Earlier this summer, I decided to stop eating red meat and chicken, for a multiplicity of reasons. I’m sure talk in the background in recent years about a plant-based diet had some influence. I wasn’t quite prepared for the incredible benefits, but I did expect some degree of change.
However, something that did catch me by surprise was the fact that within a very short period of time, I no longer craved red meat. I assumed that it would have been the opposite, that is every time I would catch the waft of burgers on the barbecue, or a succulent steak on the stone, I would be overwhelmed by my inner caveman. But it wasn’t the case.
We all know that the mind works in mysterious ways and the connection between memory and our sense of smell, and how incredibly powerful that can be. But three words on a menu from almost 30 years ago ... how does that work? “Washington State lamb.” Like a bolt out of the blue those words came into my vegetarian head just two days ago and triggered something very primitive altogether.
I was transported back to the late 1980s, to Fenton's restaurant in Toronto, Canada. Toronto was a city I had been visiting since the early 1970s, when my brother Derek emigrated to Canada.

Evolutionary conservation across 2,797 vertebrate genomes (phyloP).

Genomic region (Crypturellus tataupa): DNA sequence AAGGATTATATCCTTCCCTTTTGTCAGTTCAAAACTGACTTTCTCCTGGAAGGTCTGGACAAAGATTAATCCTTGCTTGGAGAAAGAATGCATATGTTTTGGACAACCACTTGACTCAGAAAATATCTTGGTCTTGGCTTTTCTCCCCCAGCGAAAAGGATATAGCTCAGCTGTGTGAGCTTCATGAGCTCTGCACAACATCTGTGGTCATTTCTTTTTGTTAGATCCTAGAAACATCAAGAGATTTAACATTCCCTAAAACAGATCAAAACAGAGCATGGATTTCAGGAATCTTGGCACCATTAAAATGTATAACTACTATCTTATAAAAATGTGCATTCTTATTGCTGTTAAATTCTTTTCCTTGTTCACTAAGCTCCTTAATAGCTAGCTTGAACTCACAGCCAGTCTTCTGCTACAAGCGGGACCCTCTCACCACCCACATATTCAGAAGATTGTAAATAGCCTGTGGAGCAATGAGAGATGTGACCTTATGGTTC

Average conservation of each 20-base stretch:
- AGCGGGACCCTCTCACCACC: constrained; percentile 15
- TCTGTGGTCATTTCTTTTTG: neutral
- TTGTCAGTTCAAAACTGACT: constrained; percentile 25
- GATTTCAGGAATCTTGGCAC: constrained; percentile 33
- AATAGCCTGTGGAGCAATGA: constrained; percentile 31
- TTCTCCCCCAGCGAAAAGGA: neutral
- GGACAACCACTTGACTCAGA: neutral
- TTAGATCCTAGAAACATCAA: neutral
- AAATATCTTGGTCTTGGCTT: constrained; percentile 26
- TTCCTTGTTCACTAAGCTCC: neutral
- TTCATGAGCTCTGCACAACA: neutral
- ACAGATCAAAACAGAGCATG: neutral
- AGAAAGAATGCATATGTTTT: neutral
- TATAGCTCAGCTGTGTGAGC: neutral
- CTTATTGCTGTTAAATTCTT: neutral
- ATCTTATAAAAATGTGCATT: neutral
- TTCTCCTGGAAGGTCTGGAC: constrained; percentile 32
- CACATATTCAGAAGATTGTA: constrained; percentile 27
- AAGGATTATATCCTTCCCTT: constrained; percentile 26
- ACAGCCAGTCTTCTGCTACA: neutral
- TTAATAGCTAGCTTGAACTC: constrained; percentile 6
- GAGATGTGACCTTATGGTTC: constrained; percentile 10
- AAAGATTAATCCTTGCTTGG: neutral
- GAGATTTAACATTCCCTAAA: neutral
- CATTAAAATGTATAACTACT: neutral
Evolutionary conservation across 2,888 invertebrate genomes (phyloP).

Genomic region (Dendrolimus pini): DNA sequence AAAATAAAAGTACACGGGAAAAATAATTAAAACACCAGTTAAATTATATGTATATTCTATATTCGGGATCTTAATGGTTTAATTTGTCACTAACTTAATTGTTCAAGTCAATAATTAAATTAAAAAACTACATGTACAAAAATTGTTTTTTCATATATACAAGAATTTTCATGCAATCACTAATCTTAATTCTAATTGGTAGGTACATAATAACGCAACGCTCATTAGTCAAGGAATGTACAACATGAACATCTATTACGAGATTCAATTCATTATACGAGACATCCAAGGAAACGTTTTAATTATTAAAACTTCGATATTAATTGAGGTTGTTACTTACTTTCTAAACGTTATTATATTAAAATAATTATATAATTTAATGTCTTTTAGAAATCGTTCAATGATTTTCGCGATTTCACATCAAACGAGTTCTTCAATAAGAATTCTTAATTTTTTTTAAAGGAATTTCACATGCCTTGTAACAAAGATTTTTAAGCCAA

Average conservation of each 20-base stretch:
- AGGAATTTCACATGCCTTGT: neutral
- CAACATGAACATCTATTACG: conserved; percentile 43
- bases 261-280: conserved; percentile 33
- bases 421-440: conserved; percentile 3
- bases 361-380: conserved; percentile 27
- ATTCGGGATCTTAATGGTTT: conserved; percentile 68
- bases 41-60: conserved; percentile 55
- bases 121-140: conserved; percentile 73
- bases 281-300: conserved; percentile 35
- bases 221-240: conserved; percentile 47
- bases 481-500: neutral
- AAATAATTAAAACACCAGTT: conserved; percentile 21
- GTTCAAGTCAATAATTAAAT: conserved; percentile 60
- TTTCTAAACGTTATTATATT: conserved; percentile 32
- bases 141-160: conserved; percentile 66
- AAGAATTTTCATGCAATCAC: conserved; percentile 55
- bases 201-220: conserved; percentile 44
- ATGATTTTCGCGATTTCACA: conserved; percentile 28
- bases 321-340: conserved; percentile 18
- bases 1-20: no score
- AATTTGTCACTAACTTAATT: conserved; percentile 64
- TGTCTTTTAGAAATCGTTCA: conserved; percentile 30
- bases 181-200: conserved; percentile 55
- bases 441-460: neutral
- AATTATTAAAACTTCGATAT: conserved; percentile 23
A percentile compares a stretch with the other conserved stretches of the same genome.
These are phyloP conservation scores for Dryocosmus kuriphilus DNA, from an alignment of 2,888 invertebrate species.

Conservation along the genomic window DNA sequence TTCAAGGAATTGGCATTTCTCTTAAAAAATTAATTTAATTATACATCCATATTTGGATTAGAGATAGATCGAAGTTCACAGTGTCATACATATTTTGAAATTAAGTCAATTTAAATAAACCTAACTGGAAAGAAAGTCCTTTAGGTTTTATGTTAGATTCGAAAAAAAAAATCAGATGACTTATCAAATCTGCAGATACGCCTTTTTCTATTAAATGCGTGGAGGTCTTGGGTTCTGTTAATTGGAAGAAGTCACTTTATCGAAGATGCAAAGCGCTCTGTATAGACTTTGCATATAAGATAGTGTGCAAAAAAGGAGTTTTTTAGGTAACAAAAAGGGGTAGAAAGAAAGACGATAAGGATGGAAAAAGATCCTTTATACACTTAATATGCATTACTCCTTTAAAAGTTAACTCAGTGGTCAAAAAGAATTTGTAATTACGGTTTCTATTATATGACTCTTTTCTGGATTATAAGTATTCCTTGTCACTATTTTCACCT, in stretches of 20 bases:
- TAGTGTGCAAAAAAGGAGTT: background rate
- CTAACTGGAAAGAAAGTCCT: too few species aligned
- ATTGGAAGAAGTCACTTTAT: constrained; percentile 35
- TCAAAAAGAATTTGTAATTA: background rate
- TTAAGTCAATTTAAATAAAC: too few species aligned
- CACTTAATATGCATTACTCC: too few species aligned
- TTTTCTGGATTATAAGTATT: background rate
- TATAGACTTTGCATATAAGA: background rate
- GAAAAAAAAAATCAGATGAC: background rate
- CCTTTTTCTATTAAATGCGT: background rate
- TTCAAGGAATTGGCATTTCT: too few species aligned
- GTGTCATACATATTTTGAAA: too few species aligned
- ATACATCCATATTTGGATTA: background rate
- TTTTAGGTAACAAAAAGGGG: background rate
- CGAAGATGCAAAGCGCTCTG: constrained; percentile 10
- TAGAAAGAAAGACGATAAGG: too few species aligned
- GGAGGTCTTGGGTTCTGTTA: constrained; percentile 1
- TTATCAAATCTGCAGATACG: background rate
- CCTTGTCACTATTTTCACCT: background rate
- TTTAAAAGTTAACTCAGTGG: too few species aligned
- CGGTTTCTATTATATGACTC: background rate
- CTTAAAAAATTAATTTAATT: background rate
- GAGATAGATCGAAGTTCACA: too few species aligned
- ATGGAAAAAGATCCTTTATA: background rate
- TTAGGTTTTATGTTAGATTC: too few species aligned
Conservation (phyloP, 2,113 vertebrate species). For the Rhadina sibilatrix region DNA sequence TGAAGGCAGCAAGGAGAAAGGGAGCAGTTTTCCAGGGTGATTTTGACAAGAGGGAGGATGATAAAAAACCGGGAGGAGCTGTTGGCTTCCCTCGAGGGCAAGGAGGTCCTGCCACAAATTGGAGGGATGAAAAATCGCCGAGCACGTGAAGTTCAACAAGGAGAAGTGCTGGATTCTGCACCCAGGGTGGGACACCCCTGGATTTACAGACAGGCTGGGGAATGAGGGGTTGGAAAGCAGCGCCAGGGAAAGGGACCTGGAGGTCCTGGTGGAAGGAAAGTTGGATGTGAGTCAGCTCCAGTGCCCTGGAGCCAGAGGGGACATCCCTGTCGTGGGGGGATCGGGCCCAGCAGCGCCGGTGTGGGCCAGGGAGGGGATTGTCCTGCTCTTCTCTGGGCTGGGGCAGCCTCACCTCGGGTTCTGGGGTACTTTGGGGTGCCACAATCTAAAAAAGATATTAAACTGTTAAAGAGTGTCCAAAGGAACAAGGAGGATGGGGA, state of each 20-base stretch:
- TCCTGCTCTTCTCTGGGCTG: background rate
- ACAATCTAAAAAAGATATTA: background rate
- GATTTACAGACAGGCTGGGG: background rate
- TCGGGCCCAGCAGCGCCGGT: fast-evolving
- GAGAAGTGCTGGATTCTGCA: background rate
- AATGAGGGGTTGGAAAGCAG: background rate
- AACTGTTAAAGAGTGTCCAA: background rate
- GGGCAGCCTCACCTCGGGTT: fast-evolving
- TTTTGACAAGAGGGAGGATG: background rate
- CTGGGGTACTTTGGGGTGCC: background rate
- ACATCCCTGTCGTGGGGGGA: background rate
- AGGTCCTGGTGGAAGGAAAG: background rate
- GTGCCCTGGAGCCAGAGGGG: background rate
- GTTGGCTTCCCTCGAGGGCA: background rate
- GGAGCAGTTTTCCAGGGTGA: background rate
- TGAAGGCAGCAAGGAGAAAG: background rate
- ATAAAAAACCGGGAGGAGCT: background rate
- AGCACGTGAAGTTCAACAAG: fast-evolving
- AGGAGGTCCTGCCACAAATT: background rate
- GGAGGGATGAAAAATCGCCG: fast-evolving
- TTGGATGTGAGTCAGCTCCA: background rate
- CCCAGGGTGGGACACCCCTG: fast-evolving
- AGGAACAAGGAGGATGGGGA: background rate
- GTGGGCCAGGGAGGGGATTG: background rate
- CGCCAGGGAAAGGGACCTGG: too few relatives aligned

Perfectly pink rack
I got to thinking, it can’t just be that delicious, perfectly pink rack of lamb that has stayed with me for so long. It must have been the occasion, and indeed it was a spectacular one for me at that time.
We sipped Champagne at the mahogany carved bar of the restaurant. It was decked with spectacular flowers in tall vases, bowls of shiny fresh apples and a silver ice bucket, all in soft light from candelabras with cascading beeswax.
We were all together in this beautiful glow.
Then they showed us to their glass-covered courtyard. Real trees were growing out of the ground, with twinkling fairy lights merging with the night sky, and we were seated at our table with its crisp linen and antique silverware. It was a wonderland.
I can’t remember whether I had snails in cream and Pernod served in choux buns, or the poached oysters Williamsburg to start. But I do remember pheasant, sautéed with chanterelles and rosemary, deglazed with 12-year-old whiskey, and the simply titled Washington State lamb. In 30 years it has not been bettered.
The restaurant is no more, but the memory can still tingle every epicurean bone in my body. It was a beautiful moment in time.
Singer and song writer Paul Harrington has a DVD coming out next month called Irish Eurovision Winners, and a new album early in the new year called Lights of Home.